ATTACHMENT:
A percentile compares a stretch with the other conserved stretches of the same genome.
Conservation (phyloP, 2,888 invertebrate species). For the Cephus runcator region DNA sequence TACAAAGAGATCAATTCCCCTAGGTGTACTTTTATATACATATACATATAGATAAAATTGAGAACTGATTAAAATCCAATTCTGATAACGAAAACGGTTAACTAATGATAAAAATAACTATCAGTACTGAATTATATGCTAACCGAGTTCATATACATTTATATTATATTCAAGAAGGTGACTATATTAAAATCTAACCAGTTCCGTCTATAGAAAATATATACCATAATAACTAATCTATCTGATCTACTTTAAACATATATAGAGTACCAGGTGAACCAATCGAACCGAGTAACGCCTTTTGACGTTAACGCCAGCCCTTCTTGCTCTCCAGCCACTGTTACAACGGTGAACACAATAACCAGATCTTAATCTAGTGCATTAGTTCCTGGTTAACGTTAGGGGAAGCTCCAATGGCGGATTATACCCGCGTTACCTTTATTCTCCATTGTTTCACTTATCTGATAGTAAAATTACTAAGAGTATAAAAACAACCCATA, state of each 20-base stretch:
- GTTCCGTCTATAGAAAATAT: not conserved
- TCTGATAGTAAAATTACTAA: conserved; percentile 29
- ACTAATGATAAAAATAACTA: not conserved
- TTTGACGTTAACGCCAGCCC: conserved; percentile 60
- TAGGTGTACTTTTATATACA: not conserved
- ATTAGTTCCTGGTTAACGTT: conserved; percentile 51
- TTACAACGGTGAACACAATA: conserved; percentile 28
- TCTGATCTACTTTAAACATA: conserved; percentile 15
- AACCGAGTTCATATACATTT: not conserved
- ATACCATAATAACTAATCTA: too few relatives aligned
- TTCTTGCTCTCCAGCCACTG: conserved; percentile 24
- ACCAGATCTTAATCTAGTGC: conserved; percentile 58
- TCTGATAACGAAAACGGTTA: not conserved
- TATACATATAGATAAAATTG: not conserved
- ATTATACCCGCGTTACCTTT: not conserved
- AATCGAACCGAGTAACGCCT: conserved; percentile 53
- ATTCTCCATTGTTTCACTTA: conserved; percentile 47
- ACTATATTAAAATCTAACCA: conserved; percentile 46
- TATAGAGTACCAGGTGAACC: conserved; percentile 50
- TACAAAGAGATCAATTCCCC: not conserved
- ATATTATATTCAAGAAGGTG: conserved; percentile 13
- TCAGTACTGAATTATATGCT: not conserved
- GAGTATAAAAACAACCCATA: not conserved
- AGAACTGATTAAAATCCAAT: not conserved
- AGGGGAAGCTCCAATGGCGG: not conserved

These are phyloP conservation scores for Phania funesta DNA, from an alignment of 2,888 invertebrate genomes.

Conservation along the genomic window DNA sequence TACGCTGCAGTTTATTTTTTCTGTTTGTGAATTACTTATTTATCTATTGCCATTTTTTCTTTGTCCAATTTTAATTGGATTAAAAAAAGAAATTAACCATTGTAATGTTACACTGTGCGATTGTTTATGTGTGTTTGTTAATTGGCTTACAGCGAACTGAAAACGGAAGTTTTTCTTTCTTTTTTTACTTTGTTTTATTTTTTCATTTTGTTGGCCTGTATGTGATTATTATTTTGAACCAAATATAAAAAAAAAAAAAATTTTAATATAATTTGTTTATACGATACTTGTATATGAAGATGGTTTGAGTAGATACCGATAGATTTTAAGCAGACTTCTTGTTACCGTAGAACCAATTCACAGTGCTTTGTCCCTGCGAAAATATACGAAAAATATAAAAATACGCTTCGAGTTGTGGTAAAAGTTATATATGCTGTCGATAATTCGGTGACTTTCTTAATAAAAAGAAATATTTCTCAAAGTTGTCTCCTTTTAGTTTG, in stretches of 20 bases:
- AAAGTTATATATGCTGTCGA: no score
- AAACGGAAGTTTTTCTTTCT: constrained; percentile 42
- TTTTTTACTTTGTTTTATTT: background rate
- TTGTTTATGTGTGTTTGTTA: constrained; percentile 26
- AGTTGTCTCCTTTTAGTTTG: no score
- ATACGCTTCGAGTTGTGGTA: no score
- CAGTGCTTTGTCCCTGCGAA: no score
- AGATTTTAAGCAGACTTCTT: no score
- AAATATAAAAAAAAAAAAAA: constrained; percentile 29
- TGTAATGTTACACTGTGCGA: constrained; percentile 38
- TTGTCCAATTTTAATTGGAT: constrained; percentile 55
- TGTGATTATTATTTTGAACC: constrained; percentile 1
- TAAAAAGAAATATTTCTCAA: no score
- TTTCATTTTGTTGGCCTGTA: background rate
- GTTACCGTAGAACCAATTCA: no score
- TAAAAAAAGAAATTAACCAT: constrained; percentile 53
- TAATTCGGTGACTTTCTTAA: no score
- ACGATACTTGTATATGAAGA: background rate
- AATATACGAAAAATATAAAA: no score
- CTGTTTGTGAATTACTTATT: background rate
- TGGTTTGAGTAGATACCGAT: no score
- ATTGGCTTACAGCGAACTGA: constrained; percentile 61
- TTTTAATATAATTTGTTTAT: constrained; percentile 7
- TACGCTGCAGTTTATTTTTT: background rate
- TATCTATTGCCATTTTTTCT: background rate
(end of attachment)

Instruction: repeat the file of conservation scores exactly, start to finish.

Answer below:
A percentile compares a stretch with the other conserved stretches of the same genome.
Conservation (phyloP, 2,888 invertebrate species). For the Cephus runcator region DNA sequence TACAAAGAGATCAATTCCCCTAGGTGTACTTTTATATACATATACATATAGATAAAATTGAGAACTGATTAAAATCCAATTCTGATAACGAAAACGGTTAACTAATGATAAAAATAACTATCAGTACTGAATTATATGCTAACCGAGTTCATATACATTTATATTATATTCAAGAAGGTGACTATATTAAAATCTAACCAGTTCCGTCTATAGAAAATATATACCATAATAACTAATCTATCTGATCTACTTTAAACATATATAGAGTACCAGGTGAACCAATCGAACCGAGTAACGCCTTTTGACGTTAACGCCAGCCCTTCTTGCTCTCCAGCCACTGTTACAACGGTGAACACAATAACCAGATCTTAATCTAGTGCATTAGTTCCTGGTTAACGTTAGGGGAAGCTCCAATGGCGGATTATACCCGCGTTACCTTTATTCTCCATTGTTTCACTTATCTGATAGTAAAATTACTAAGAGTATAAAAACAACCCATA, state of each 20-base stretch:
- GTTCCGTCTATAGAAAATAT: not conserved
- TCTGATAGTAAAATTACTAA: conserved; percentile 29
- ACTAATGATAAAAATAACTA: not conserved
- TTTGACGTTAACGCCAGCCC: conserved; percentile 60
- TAGGTGTACTTTTATATACA: not conserved
- ATTAGTTCCTGGTTAACGTT: conserved; percentile 51
- TTACAACGGTGAACACAATA: conserved; percentile 28
- TCTGATCTACTTTAAACATA: conserved; percentile 15
- AACCGAGTTCATATACATTT: not conserved
- ATACCATAATAACTAATCTA: too few relatives aligned
- TTCTTGCTCTCCAGCCACTG: conserved; percentile 24
- ACCAGATCTTAATCTAGTGC: conserved; percentile 58
- TCTGATAACGAAAACGGTTA: not conserved
- TATACATATAGATAAAATTG: not conserved
- ATTATACCCGCGTTACCTTT: not conserved
- AATCGAACCGAGTAACGCCT: conserved; percentile 53
- ATTCTCCATTGTTTCACTTA: conserved; percentile 47
- ACTATATTAAAATCTAACCA: conserved; percentile 46
- TATAGAGTACCAGGTGAACC: conserved; percentile 50
- TACAAAGAGATCAATTCCCC: not conserved
- ATATTATATTCAAGAAGGTG: conserved; percentile 13
- TCAGTACTGAATTATATGCT: not conserved
- GAGTATAAAAACAACCCATA: not conserved
- AGAACTGATTAAAATCCAAT: not conserved
- AGGGGAAGCTCCAATGGCGG: not conserved

These are phyloP conservation scores for Phania funesta DNA, from an alignment of 2,888 invertebrate genomes.

Conservation along the genomic window DNA sequence TACGCTGCAGTTTATTTTTTCTGTTTGTGAATTACTTATTTATCTATTGCCATTTTTTCTTTGTCCAATTTTAATTGGATTAAAAAAAGAAATTAACCATTGTAATGTTACACTGTGCGATTGTTTATGTGTGTTTGTTAATTGGCTTACAGCGAACTGAAAACGGAAGTTTTTCTTTCTTTTTTTACTTTGTTTTATTTTTTCATTTTGTTGGCCTGTATGTGATTATTATTTTGAACCAAATATAAAAAAAAAAAAAATTTTAATATAATTTGTTTATACGATACTTGTATATGAAGATGGTTTGAGTAGATACCGATAGATTTTAAGCAGACTTCTTGTTACCGTAGAACCAATTCACAGTGCTTTGTCCCTGCGAAAATATACGAAAAATATAAAAATACGCTTCGAGTTGTGGTAAAAGTTATATATGCTGTCGATAATTCGGTGACTTTCTTAATAAAAAGAAATATTTCTCAAAGTTGTCTCCTTTTAGTTTG, in stretches of 20 bases:
- AAAGTTATATATGCTGTCGA: no score
- AAACGGAAGTTTTTCTTTCT: constrained; percentile 42
- TTTTTTACTTTGTTTTATTT: background rate
- TTGTTTATGTGTGTTTGTTA: constrained; percentile 26
- AGTTGTCTCCTTTTAGTTTG: no score
- ATACGCTTCGAGTTGTGGTA: no score
- CAGTGCTTTGTCCCTGCGAA: no score
- AGATTTTAAGCAGACTTCTT: no score
- AAATATAAAAAAAAAAAAAA: constrained; percentile 29
- TGTAATGTTACACTGTGCGA: constrained; percentile 38
- TTGTCCAATTTTAATTGGAT: constrained; percentile 55
- TGTGATTATTATTTTGAACC: constrained; percentile 1
- TAAAAAGAAATATTTCTCAA: no score
- TTTCATTTTGTTGGCCTGTA: background rate
- GTTACCGTAGAACCAATTCA: no score
- TAAAAAAAGAAATTAACCAT: constrained; percentile 53
- TAATTCGGTGACTTTCTTAA: no score
- ACGATACTTGTATATGAAGA: background rate
- AATATACGAAAAATATAAAA: no score
- CTGTTTGTGAATTACTTATT: background rate
- TGGTTTGAGTAGATACCGAT: no score
- ATTGGCTTACAGCGAACTGA: constrained; percentile 61
- TTTTAATATAATTTGTTTAT: constrained; percentile 7
- TACGCTGCAGTTTATTTTTT: background rate
- TATCTATTGCCATTTTTTCT: background rate